Real-life advice from a real-life recruiter

Bullying

Hello Fellow followers!

Did you know that bullying not only occurs in schools and homes but also at work? – Yes work!

So how does this happen? Well according to Times Business and Money magazine authors- Bullying in the workplace continues because the leadership of the company often isn’t aware of their behavior, either because it goes unreported (many victims are too frightened or embarrassed to draw attention to their plight) or because the bullies are good at masking their behavior and/or fooling their superiors.

Many bullies are very socially skilled, and use their bullying behavior strategically to coerce others into providing them the resources needed to achieve their work-related objectives.

Facts about Bullying on the job -The workplace bullying Institute survey

  • 50% of Americans have not experienced or witnessed bullying, but 35% have been bullied; 15% have witnessed bullying.
  • Bosses comprise 72% of bullies.
  • More men (62%) are bullies and women are the most frequent targets of bullies (58%).
  • Women bullies target other women (80%).
  • Up to 81% of employers are perceived as doing nothing and resisting taking action when targets of bullying fill out a survey. In the general public, only 44.8% perceive the employers as doing nothing.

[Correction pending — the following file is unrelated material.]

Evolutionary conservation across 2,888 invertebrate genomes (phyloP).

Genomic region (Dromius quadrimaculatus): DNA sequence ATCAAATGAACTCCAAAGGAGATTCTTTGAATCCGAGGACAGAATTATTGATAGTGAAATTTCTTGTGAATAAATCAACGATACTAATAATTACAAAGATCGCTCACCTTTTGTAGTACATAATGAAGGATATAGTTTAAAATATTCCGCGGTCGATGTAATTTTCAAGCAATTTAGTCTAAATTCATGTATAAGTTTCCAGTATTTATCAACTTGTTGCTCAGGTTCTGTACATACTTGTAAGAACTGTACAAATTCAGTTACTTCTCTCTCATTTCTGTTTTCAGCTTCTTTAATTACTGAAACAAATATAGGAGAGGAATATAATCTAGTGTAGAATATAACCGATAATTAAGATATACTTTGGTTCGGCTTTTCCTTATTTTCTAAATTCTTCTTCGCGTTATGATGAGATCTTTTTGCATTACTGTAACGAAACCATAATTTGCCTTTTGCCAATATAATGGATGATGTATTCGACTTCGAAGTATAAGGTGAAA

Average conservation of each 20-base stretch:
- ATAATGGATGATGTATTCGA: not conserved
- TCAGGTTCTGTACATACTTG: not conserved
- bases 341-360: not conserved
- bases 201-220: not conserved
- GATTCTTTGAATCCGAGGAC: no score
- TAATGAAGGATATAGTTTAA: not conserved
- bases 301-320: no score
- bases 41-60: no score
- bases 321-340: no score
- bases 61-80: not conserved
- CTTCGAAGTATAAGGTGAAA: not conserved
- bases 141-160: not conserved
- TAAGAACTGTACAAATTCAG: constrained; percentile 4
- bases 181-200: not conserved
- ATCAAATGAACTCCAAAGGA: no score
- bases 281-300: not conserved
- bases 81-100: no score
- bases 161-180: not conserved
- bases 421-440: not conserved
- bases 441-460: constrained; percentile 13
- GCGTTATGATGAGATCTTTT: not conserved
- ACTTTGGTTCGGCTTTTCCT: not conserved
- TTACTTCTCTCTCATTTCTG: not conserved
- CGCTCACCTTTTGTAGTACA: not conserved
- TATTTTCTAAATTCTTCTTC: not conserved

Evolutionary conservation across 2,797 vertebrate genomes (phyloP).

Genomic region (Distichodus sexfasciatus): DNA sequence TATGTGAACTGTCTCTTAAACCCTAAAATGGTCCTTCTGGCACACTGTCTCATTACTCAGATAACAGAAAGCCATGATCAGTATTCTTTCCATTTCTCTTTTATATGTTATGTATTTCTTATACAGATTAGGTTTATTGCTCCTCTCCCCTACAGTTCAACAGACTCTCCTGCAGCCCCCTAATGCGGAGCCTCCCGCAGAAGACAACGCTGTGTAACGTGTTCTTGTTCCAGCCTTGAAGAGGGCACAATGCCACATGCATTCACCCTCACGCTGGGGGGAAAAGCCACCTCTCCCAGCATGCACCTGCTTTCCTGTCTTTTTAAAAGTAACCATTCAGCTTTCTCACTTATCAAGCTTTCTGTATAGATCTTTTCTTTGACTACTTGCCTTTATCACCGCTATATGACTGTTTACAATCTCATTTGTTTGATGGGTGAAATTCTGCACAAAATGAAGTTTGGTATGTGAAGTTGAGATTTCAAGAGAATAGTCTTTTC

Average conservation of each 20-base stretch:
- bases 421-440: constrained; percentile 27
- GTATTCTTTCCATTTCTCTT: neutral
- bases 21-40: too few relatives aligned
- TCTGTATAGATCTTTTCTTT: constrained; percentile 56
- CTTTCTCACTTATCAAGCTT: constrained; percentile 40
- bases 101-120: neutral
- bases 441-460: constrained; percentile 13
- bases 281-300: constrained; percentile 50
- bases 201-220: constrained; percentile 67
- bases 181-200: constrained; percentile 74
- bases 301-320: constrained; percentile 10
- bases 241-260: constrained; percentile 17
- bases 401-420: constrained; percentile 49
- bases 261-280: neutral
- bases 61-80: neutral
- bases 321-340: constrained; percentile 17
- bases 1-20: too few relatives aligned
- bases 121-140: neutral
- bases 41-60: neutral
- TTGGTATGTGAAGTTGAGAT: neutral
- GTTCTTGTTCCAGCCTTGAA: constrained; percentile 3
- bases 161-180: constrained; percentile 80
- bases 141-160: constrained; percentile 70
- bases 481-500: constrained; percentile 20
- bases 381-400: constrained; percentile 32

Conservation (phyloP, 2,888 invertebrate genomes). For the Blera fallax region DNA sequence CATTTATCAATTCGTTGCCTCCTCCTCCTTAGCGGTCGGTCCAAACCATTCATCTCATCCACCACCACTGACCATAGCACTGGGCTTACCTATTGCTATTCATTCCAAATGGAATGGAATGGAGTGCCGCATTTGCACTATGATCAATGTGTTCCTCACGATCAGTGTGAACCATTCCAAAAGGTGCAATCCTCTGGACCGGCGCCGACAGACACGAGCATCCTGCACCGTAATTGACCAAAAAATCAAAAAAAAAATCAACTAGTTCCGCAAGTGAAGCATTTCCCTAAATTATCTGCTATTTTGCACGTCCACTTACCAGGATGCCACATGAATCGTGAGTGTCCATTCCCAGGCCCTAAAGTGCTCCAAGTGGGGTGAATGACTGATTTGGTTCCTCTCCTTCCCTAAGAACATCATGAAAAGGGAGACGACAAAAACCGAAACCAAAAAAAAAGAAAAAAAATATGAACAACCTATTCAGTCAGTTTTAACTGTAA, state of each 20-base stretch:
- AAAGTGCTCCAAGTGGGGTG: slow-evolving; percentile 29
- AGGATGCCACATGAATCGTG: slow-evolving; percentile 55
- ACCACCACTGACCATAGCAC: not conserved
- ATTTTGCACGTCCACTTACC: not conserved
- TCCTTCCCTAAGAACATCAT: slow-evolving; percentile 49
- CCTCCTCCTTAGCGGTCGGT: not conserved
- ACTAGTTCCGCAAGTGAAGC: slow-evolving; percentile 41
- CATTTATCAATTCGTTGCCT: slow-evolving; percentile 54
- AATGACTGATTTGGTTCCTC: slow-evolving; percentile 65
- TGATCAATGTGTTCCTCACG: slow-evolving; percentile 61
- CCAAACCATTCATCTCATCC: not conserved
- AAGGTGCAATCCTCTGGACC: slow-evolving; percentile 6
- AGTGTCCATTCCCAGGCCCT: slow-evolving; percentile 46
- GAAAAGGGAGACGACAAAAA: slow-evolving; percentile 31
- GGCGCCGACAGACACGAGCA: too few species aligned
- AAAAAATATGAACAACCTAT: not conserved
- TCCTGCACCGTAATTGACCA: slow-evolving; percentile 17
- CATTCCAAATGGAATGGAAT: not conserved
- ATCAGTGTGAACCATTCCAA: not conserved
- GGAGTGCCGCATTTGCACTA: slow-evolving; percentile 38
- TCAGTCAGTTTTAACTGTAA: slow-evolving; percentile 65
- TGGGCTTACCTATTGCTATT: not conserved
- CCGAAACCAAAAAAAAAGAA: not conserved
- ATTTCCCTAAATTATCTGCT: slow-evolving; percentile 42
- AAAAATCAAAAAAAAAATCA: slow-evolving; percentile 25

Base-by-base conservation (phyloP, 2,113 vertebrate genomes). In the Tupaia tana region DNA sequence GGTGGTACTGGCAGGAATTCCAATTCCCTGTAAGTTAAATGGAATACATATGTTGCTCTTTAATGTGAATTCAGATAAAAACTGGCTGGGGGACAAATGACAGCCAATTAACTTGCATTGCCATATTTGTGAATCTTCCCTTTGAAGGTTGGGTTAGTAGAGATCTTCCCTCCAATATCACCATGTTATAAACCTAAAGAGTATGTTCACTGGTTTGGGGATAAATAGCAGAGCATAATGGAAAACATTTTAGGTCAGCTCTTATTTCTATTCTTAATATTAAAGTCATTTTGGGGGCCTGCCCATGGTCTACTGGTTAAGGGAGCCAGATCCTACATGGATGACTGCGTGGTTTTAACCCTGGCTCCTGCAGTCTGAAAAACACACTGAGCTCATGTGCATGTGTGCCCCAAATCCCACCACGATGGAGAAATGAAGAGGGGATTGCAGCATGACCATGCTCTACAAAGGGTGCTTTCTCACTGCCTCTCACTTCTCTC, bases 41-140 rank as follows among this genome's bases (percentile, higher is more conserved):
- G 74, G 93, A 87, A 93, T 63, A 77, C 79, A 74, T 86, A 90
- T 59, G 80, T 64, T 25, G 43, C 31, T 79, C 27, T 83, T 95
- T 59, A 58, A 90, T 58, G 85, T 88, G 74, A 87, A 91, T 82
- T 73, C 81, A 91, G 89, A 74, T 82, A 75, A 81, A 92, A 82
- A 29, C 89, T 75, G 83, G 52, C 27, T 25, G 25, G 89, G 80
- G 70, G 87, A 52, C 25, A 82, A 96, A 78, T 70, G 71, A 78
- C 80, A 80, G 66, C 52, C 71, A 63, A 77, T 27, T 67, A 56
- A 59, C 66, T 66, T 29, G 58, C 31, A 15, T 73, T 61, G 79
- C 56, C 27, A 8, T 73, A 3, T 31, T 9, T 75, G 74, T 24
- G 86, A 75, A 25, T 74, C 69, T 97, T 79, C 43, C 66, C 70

• 45% of people targeted by a bully experience stress-related health problems including debilitating anxiety, panic attacks, and clinical depression (39%).

Types of bullying behaviors:

  • Exhibiting condescending behavior that puts people on edge and makes them unable to function professionally
  • Verbal
  • Physical threatening others
  • Intimidating others

 

How to stop bullying in the workplace?

  • Describe the behavior you see the bully exhibiting – don’t edit or offer opinions, just describe what you see. ie (You regularly enter my cubicle, lean over my shoulder, and read my personal correspondence on my computer screen.)
  • Tell the bully exactly how his/her behavior is impacting your work. (Because much of my work is confidential, these actions make me feel as if I need to hide what I am working on from you, or change a screen which is a waste of my time.)

 

Remember you want to be strategic when engaging the bully BUT you also want them to know that you will stand your ground if they continue to challenge you after you’ve addressed the disruptive behavior.



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